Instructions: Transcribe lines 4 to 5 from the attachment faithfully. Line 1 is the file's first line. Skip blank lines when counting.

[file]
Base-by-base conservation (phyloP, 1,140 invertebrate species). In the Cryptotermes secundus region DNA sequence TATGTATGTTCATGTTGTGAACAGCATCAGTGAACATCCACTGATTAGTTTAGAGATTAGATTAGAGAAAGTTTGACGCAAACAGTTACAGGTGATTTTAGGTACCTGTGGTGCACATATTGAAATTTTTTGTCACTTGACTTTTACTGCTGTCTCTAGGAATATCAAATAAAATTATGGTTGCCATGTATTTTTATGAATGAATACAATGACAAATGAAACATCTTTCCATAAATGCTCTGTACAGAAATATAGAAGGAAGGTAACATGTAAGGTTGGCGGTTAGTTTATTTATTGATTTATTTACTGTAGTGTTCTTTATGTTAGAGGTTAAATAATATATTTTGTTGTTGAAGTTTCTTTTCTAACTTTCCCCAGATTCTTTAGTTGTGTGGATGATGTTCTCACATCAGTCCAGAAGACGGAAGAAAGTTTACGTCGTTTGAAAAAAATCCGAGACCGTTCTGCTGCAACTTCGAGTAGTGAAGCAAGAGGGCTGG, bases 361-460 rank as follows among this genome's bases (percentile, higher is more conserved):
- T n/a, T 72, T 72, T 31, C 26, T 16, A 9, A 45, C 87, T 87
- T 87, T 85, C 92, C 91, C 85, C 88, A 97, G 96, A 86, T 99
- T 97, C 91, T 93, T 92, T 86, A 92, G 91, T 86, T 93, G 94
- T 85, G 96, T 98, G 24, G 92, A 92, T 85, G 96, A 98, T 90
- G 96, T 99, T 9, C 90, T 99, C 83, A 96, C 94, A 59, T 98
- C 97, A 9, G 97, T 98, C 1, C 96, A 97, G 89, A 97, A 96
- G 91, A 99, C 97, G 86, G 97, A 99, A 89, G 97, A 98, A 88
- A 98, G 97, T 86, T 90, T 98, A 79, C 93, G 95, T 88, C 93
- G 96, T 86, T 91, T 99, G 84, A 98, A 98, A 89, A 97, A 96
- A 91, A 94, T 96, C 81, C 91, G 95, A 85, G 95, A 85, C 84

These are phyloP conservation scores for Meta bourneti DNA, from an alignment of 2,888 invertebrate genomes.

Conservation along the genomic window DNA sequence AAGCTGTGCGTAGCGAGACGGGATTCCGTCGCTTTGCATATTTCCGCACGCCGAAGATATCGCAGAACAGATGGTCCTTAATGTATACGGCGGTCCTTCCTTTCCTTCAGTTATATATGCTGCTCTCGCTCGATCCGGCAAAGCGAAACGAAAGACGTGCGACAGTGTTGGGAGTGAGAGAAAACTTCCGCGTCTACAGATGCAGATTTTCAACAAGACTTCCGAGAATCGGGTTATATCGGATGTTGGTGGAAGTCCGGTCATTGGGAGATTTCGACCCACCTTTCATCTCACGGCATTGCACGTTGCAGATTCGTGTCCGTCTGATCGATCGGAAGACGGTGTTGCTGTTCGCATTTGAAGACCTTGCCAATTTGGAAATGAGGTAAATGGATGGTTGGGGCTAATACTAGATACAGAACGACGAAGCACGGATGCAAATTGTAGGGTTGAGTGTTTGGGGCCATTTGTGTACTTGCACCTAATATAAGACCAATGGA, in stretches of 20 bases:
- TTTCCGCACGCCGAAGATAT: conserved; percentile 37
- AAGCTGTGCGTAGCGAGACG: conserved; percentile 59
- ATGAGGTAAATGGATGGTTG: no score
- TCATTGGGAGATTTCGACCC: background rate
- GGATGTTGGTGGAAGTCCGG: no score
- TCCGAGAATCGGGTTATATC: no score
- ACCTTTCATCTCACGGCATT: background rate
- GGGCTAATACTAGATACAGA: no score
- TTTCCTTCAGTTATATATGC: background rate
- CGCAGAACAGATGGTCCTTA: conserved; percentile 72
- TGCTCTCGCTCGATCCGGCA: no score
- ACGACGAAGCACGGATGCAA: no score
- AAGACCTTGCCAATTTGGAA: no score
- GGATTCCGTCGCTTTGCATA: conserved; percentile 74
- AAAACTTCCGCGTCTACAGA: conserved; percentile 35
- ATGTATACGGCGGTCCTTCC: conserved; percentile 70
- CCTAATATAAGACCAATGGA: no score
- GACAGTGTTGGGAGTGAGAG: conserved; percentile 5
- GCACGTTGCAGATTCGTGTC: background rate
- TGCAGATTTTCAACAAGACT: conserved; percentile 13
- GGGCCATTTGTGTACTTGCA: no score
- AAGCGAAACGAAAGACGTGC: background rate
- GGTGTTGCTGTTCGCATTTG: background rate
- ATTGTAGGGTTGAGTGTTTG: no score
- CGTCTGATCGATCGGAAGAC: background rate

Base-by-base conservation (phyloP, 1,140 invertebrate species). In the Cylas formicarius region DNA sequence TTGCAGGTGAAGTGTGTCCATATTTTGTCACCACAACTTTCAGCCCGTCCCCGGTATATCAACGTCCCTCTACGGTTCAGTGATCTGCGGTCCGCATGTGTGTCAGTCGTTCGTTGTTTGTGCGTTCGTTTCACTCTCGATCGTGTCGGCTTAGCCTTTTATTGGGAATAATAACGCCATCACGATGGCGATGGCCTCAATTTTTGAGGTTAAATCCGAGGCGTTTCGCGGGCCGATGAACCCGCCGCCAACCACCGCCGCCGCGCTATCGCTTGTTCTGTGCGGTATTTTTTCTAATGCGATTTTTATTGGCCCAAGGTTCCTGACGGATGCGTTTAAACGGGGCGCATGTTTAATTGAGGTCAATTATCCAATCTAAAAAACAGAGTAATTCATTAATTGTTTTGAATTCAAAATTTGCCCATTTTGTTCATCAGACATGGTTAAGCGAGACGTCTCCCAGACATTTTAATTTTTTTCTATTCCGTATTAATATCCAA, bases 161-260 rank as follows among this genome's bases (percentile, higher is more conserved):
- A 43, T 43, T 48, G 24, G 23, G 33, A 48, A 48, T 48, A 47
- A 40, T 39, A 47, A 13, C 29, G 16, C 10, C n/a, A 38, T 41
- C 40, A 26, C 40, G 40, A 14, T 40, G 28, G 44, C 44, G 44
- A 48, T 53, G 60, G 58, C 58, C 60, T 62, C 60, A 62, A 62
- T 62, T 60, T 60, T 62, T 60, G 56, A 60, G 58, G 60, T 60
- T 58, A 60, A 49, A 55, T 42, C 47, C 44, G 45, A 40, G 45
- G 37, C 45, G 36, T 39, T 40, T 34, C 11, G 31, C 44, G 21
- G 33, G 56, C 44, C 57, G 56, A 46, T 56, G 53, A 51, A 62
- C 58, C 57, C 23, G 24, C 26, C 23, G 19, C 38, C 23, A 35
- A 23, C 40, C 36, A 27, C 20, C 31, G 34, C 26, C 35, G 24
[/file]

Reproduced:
- T 97, C 91, T 93, T 92, T 86, A 92, G 91, T 86, T 93, G 94
- T 85, G 96, T 98, G 24, G 92, A 92, T 85, G 96, A 98, T 90